Winner: Daniel Puder

Big Show vs. Kurt Angle, Mark Jindrak & Luther Reigns

I'm conflicted on this one. On one hand, I'm really enjoying Kurt Angle as the mastermind of a big-time heel stable. I loved the idea when Paul Heyman presented him Team Angle a couple of years ago, and I love it now even if I'm not totally crazy about the guys he's got surrounding him. Kurt's almost completely divorced himself from the goofy, humorously-pompous character he portrayed for the first few years of his debut, and while that change led indirectly to his participation in the now-infamous "let's go shoot the Big Show with a dart gun" angle, on the whole it's been a refreshing change for his character.

Anyway. The Big Show and Angle have always worked quite well together, and I'm willing to wager they'll be the two guys who see the most ring-time together here. Jindrak will more than likely play whipping boy for the heels, while Reigns looks for the "big man staring down with another big man" moment they've been setting up all month, but Angle's the go-to guy without any question. Team Angle 2.0 takes the win here, giving us a lead-in to Angle vs. Show at the Royal Rumble.
Winner(s): Kurt Angle, Luther Reigns and Mark Jindrak

Dawn Marie vs. Miss Jackie
Charlie Haas is Special Referee

Goddamn, RAW may have Diva Lingerie pillow fights, limbo contests and beer bashes, but at least they don't feature a horrible, horrible, totally inconceivably bad women's "wrestling" match every time it's their turn to run a PPV. Even Lita, generally regarded as the division's weakest length (and by a good margin) could wrestle circles around Dawn and Jackie. There's a reason the women's division is on RAW and these two are on Smackdown: they shouldn't be in the ring. As for the outcome... well, Chuck's gotta turn one way or the other, because giving him the Tommy Dreamer line ("I'll take em both") just isn't gonna fly. They've been pushing his real-life engagement to Jackie a bit too strongly on-air lately. I smell a betrayal.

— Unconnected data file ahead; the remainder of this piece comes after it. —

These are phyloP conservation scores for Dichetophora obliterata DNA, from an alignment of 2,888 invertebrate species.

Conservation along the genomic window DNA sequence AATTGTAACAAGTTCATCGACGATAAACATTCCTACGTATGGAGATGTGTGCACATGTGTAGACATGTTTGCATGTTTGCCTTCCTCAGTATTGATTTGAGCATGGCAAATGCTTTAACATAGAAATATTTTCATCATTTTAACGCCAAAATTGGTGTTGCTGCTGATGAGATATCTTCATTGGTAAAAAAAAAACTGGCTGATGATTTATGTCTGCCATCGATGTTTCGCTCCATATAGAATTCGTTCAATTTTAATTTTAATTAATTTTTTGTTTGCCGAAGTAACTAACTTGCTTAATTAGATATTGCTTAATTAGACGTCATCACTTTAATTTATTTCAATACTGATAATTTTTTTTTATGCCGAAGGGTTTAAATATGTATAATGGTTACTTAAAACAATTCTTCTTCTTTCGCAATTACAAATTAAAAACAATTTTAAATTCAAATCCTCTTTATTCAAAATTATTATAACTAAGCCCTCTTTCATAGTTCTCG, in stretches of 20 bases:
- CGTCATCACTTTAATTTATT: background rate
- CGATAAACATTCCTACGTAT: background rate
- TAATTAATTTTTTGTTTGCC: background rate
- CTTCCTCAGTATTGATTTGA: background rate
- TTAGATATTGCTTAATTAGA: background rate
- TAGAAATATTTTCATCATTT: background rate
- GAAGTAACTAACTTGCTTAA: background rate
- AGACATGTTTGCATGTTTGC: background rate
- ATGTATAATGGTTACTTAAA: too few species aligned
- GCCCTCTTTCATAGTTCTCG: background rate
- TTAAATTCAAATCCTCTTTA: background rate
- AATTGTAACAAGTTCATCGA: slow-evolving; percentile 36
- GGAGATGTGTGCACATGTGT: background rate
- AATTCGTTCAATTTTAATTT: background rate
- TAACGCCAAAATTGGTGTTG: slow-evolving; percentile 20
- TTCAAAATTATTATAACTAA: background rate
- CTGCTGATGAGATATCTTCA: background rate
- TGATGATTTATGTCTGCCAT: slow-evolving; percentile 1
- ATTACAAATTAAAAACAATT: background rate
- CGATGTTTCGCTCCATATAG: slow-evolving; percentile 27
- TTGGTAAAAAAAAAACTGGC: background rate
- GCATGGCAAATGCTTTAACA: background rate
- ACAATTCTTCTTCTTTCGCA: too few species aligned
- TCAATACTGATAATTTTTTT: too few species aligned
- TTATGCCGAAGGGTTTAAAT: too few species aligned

Winner: Dawn Marie

John Cena (c) vs. Jesus
United States Title

This match has all the ingredients to make something absolutely horrible. A new face, thrown into the mix near the top of the card before he's really established himself as a viable threat in the ring. An upper-mid-card star, popular enough to justify a run at the top but still a little shaky on the mat. A silly, gimmicky, ongoing storyline involving a stabbing at a nightclub. A title belt that's never really meant as much as it probably should. A high profile collision on PPV. Either John Cena's going to earn our respect with a great showing here or it's all going to fall apart in the ring, and I'm not thrilled with his chances at the former. The only thing casting any kind of question into my mind about the outcome of this one is the "street fight" stipulation, which leads me to believe Carlito won't be entirely uninvolved. Cena's star is on the rise right now, and while a win over the US Champ on PPV would prove to be a big-time initial boost for Jesus, I just don't see it going down like that. Cena in a blowout.
Winner: John Cena

Rey Mysterio & Rob Van Dam (c) vs. Kenzo Suzuki & Rene Dupree
Tag Team Titles

This could be better than it has a right to be. Dupree's been steadily improving since jumping to Smackdown, and paired up with Kenzo he's developed this awkward sort of chemistry that I can't really define. Likewise, Van Dam's been showing signs of improvement after basically bottoming out and losing his passion on RAW, while Rey Rey's been in high gear almost the entire time he's been in the fed. I don't think I'll ever be fully sold on Suzuki, though... you can give him all the character quirks and funny lines in the world, and I still won't be able to totally look past his ineptitude in the ring.